Myanmar: 4 Killed, 100 Houses Burnt In Anti-Muslim Campaign

Myanmar attack

Buddhist mobs attacked Muslim neighbourhoods in Myanmar’s restive Rakhine State on Tuesday, killing at least four people, including a 94-year-old woman, just hours before a planned visit to the area by the President.

“Four people were reported dead and 50 more were injured by this evening,” said a police officer in Thandwe, about 270 km northwest of Yangon.

The mobs also burned down at least 100 houses and shops in villages neighbouring Thandwe city, he said.

“We can’t get the exact number of dead and injured now,” said Win Myaing, spokesman for the Rakhine State government. “We are trying to restore order,” he said by phone.

Buddhist mobs started setting fire to Muslim houses and shops in five villages around Thandwe on Tuesday, and police failed to contain it due to a lack of personnel, the police officer said.

Thandwe is situated more than 100 km south of Sittwe, the capital of the Rakhine State, which was the scene of bloody sectarian fighting last year that claimed at least 167 lives and left 140,000 homeless, most of them Rohingya Muslims.

Myanmar’s president, Thein Sein, has travelled to the western state of Rakhine on Tuesday in his first visit since sectarian violence broke out more than a year ago.

He arrived in the state capital of Sittwe and was scheduled to travel to several more towns in the area, including aungdaw to the north and Thandwe to the south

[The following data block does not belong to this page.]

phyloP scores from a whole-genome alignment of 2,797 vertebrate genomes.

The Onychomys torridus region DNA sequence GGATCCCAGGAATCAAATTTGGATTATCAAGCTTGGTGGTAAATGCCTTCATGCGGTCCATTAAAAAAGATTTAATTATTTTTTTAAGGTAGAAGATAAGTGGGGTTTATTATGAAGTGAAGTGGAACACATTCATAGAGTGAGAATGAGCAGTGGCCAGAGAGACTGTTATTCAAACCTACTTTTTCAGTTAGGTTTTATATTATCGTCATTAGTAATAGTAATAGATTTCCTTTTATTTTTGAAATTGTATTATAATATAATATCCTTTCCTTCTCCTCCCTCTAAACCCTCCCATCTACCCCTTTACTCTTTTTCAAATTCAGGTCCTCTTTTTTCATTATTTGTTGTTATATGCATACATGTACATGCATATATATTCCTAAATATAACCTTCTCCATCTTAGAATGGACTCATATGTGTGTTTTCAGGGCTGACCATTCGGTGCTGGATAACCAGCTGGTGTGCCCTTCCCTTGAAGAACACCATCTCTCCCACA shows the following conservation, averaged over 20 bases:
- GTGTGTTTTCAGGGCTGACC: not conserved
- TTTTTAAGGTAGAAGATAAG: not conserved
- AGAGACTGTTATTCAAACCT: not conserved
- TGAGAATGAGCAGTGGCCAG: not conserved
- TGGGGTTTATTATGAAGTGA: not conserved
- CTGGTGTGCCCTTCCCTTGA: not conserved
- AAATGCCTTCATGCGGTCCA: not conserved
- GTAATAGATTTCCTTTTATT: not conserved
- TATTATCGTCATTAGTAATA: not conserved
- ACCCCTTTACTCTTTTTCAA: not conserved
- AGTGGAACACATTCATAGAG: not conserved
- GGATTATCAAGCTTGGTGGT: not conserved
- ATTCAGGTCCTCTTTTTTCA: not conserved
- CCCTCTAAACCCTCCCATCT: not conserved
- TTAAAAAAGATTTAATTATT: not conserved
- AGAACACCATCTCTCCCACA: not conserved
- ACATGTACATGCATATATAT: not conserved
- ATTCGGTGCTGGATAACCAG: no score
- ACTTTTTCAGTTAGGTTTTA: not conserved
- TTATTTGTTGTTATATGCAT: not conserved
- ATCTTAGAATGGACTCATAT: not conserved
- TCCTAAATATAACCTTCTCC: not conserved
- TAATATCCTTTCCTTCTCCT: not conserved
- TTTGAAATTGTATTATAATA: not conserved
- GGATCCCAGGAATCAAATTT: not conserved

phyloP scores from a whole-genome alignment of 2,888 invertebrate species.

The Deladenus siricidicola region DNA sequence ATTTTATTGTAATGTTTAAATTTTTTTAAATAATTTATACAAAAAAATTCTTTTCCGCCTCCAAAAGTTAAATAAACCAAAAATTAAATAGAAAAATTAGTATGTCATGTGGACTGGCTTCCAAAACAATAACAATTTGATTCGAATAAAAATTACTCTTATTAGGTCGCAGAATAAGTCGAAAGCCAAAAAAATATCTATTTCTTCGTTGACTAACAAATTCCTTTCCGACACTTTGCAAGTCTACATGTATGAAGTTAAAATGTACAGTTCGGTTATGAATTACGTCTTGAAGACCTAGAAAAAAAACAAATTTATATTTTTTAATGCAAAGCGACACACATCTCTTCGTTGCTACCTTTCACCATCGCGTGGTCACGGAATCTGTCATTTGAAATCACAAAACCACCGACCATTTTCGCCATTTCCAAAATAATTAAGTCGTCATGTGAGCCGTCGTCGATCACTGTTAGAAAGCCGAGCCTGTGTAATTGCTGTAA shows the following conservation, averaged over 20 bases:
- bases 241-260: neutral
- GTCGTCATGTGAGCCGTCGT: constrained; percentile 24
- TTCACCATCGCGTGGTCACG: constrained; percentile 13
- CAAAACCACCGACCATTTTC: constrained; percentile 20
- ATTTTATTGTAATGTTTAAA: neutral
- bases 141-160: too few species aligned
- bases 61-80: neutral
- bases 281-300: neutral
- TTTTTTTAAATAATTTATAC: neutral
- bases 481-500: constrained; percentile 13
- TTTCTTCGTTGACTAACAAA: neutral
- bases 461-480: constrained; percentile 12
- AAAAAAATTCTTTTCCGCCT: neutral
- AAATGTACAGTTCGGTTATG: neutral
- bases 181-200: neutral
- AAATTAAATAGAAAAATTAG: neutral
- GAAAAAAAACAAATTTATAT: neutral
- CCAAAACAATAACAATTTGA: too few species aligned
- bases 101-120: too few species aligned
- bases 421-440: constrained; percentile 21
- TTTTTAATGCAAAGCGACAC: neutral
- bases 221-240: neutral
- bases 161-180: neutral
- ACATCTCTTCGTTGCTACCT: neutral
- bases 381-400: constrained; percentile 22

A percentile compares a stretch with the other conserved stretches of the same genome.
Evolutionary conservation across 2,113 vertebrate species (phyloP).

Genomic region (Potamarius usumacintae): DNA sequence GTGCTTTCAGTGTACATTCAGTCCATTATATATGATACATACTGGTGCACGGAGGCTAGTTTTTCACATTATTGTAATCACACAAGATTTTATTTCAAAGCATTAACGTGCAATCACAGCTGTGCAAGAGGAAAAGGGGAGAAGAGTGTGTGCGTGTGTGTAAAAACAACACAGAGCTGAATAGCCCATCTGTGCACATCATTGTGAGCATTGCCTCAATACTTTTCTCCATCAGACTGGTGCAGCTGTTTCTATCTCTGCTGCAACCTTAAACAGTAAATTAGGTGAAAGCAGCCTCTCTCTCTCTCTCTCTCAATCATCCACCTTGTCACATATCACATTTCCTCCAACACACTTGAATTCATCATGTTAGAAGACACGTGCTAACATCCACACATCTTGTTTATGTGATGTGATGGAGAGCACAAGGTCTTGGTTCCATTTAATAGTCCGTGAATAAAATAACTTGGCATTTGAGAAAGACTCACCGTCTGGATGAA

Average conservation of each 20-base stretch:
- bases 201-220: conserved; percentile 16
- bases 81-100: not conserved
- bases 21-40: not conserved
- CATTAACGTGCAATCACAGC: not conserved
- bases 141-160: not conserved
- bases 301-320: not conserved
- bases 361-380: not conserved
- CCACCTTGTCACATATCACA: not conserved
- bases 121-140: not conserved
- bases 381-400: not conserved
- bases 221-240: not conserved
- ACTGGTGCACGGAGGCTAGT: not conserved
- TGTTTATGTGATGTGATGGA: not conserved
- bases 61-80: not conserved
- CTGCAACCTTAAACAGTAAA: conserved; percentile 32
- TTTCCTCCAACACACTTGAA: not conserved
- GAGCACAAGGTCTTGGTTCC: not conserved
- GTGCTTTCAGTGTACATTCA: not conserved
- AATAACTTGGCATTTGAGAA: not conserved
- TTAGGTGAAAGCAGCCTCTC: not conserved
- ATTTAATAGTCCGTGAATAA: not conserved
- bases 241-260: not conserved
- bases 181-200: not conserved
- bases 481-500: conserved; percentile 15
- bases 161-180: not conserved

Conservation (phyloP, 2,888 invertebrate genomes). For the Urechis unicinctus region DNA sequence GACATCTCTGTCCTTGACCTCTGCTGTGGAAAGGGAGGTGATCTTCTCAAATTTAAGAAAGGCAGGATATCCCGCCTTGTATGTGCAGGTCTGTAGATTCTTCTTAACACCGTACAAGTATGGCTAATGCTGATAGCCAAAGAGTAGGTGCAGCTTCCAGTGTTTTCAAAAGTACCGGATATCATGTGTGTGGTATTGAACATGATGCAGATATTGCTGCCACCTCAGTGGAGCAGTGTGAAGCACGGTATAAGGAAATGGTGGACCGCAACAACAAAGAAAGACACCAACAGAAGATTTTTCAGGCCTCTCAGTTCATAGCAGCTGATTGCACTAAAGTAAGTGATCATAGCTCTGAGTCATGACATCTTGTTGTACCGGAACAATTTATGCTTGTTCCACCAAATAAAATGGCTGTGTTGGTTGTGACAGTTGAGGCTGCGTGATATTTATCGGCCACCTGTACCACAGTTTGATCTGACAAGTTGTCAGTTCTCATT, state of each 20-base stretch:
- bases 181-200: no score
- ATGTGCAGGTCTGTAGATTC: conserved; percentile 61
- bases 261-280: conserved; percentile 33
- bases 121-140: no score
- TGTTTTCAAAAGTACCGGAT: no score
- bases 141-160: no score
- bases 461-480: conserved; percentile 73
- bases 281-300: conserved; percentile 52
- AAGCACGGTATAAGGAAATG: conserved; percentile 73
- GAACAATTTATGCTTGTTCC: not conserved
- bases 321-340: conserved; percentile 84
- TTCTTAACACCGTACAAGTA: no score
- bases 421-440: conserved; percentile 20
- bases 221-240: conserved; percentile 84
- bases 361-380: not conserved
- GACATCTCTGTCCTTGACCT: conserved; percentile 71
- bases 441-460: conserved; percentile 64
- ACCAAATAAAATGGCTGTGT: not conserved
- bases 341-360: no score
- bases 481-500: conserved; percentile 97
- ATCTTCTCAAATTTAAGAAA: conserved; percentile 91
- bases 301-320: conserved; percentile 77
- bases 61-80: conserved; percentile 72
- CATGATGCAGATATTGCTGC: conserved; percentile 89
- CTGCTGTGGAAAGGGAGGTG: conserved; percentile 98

Sectarian clashes that began in Rakhine state in June 2012 have since morphed into an anti-Muslim campaign that has spread to towns and villages nationwide.

So far, hundreds of people have been killed and more than 140,000 have fled their homes, the vast majority of them Muslims.

89% of the Myanmmar population are Buddhists, Christianity and Islam are the closest to Buddhism with 4% each.

The Christian and Muslim populations do, however, face religious persecution, although Muslims have suffered more in recent times.

It is even hard, if not impossible, for non-Buddhists to join the army or get government jobs, the main route to success in the country.

Such persecution and targeting of civilians is particularly notable in Eastern Burma, where over 3000 villages have been destroyed in the past ten years. Western Myanmar seems to be catching up with the East, with the recent attack on Muslims.

More than 200,000 Rohingya Muslims have settled in Bangladesh over the last 20 years to escape persecution.